California Court of Appeals Denies Trial For Funding Lawsuit
California's Court of Appeal ruled Wednesday 2-1 against a group of education advocates and parents challenging the constitutionality of the state's education spending, refusing to overturn a lower court ruling that blocked their suit from going to trial.
In 2010, the several student advocacy groups, claimed in two separate lawsuits that the state's constitution guarantees a minimally funded quality education and that the state's then-existing funding formula did not meet that expectation.
Later in 2010, the Alameda County Superior Court said that while the California constitution guarantees a quality education, it doesn't establish a minimum amount of spending or level of education every child should receive. The state's Court of Appeals, based in San Francisco, upheld that ruling, essentially denying the case a trial.
"As much as I can appreciate the plaintiffs' frustration and dissatisfaction with the overall adequacy of California's public schools, and recognize our legislature's challenges in adequately funding schools to meet the standards it sets, I cannot agree that [the constitution] provides a right to command the state to fund schools at some qualitative level," wrote Associate Judge Peter Siggins.
Associate Judge Stuart Pollak wrote in his dissent,"As the majority of state courts addressing this issue has recognized, if the constitutional provision is to have meaning, it must imply that the system of common schools must provide some minimum qualitative level of education. Such a reading of (the constitution) is fully consistent with, if not compelled by, the importance that our Supreme Court historically has placed on the role of education and the recognition that it is a fundamental right of all the state's children."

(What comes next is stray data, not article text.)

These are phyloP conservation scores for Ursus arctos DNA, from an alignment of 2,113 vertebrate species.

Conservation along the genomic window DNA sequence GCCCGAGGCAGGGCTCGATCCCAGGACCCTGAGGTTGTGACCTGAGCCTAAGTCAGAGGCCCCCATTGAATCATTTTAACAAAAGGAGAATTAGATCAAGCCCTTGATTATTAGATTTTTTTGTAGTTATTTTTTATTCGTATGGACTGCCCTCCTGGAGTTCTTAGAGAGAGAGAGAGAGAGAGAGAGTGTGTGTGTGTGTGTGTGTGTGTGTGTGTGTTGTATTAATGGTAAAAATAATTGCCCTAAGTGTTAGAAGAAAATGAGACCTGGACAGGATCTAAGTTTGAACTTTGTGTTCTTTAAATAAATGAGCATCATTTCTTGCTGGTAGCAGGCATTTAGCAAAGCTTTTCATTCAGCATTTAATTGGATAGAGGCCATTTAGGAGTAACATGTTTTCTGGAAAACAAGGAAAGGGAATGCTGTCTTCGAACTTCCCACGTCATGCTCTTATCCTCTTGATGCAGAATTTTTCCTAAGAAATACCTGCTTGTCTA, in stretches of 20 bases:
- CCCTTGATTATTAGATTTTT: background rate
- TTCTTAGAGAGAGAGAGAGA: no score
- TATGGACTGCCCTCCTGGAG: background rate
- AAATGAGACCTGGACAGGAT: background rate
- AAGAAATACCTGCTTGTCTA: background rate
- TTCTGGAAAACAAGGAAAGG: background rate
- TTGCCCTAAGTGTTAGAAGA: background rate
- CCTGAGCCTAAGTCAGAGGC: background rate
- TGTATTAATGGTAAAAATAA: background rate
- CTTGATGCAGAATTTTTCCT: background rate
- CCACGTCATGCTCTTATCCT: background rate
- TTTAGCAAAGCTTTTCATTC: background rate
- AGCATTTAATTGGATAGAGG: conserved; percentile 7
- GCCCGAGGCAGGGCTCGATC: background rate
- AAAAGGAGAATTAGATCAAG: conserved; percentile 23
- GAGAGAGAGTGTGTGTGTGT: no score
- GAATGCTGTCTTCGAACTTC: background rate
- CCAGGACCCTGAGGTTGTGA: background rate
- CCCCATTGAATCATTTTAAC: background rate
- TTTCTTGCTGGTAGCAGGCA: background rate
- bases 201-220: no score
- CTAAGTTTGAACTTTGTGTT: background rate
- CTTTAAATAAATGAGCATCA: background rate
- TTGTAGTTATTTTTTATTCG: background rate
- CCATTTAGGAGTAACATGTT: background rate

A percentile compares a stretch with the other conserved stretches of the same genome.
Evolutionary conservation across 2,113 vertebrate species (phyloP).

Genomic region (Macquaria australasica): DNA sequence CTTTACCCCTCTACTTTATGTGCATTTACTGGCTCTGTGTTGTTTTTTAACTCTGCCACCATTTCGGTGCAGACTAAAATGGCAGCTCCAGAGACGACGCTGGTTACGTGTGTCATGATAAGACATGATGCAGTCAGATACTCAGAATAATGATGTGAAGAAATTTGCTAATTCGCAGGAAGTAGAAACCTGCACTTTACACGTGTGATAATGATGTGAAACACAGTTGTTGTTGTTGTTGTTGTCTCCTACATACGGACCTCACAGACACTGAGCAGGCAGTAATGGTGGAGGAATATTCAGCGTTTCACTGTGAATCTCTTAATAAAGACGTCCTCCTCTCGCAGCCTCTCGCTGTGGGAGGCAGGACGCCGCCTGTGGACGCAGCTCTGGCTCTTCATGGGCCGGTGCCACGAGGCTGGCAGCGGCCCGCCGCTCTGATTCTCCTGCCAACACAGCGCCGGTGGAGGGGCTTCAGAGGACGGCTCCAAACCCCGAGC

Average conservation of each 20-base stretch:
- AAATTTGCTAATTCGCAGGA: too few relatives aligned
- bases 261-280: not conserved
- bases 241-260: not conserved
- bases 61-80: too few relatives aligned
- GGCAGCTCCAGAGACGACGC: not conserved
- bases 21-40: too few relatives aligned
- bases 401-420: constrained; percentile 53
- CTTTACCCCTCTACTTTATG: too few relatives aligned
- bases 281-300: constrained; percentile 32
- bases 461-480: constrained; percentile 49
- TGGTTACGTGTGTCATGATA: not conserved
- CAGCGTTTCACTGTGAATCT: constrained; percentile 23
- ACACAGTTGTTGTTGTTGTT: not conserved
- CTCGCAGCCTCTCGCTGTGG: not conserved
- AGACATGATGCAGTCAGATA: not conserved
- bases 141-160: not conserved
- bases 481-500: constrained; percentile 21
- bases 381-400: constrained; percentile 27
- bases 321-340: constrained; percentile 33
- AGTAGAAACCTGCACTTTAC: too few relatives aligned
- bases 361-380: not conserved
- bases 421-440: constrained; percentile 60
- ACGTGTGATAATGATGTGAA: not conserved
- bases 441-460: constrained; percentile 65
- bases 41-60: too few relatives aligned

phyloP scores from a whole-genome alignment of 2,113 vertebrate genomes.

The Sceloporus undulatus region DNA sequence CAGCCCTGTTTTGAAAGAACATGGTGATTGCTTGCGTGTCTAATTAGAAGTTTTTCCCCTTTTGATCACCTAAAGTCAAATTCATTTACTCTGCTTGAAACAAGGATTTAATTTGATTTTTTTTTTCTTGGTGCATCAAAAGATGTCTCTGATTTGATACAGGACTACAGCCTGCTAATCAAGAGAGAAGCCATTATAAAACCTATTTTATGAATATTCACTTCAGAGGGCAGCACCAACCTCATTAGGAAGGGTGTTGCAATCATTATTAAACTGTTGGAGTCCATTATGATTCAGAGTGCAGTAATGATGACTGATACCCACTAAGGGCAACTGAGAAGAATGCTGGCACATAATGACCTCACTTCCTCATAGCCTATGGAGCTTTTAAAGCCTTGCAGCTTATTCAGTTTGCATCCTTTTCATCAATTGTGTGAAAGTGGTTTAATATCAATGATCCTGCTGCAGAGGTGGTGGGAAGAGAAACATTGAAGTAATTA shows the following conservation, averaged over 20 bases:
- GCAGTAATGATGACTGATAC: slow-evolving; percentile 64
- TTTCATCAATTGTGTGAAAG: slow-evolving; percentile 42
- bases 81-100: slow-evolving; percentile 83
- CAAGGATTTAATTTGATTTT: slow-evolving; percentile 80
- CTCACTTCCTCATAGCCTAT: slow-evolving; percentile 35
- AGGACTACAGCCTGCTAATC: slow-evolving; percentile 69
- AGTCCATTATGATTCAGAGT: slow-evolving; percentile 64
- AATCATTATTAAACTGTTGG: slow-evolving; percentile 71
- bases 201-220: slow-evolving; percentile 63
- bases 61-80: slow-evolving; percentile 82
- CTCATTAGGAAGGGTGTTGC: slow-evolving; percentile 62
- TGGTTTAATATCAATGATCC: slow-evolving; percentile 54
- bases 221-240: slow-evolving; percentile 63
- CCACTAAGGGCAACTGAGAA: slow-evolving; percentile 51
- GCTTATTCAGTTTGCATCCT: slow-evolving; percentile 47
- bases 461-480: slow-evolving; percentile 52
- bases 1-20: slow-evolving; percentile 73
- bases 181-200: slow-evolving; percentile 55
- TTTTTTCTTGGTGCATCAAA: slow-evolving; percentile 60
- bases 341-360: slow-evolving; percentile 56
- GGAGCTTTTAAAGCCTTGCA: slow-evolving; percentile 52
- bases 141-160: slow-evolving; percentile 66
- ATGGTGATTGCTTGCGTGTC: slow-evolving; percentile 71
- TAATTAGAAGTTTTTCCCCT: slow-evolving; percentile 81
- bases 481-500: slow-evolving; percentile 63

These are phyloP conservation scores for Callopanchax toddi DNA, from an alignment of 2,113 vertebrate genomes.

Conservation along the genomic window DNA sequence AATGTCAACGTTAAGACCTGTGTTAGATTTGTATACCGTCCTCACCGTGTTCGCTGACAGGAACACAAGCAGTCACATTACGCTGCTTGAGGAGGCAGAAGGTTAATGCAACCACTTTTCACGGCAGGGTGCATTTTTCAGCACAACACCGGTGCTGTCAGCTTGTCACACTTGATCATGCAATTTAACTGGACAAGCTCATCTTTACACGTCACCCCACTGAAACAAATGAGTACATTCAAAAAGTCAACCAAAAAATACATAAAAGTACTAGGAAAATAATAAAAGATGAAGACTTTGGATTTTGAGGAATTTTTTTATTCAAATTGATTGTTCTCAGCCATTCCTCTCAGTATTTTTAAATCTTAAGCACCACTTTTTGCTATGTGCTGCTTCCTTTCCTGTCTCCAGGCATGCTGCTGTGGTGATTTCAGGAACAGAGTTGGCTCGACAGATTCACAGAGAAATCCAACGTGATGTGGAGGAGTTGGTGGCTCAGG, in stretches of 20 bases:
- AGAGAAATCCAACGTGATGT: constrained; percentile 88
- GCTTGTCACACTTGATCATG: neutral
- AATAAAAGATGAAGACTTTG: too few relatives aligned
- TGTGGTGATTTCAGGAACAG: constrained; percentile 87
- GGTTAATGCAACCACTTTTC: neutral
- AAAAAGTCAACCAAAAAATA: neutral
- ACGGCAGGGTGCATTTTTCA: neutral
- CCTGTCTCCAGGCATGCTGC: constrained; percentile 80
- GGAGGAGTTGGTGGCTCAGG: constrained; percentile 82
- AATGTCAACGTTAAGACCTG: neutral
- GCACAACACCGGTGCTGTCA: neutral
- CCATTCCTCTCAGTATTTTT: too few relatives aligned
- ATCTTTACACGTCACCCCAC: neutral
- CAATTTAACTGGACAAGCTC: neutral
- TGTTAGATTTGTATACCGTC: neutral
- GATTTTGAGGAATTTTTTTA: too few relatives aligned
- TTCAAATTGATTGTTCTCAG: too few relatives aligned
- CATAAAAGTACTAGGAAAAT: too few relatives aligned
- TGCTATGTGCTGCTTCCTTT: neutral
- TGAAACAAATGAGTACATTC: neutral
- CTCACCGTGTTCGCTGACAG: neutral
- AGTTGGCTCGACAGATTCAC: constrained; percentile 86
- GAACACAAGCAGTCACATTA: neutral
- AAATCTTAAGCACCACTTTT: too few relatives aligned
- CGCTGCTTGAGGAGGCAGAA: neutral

The plaintiffs said they will appeal the cases, Maya Robles-Wong v. State of California and Campaign for Quality Education v. State of California, to the state's supreme court.
Education Week wrote about this lawsuit in 2010 when it was first filed. At the time, the state's fiscal crisis had left districts across California making drastic cuts. Since then, the state has redesigned its funding formula and increased its spending by historic amounts.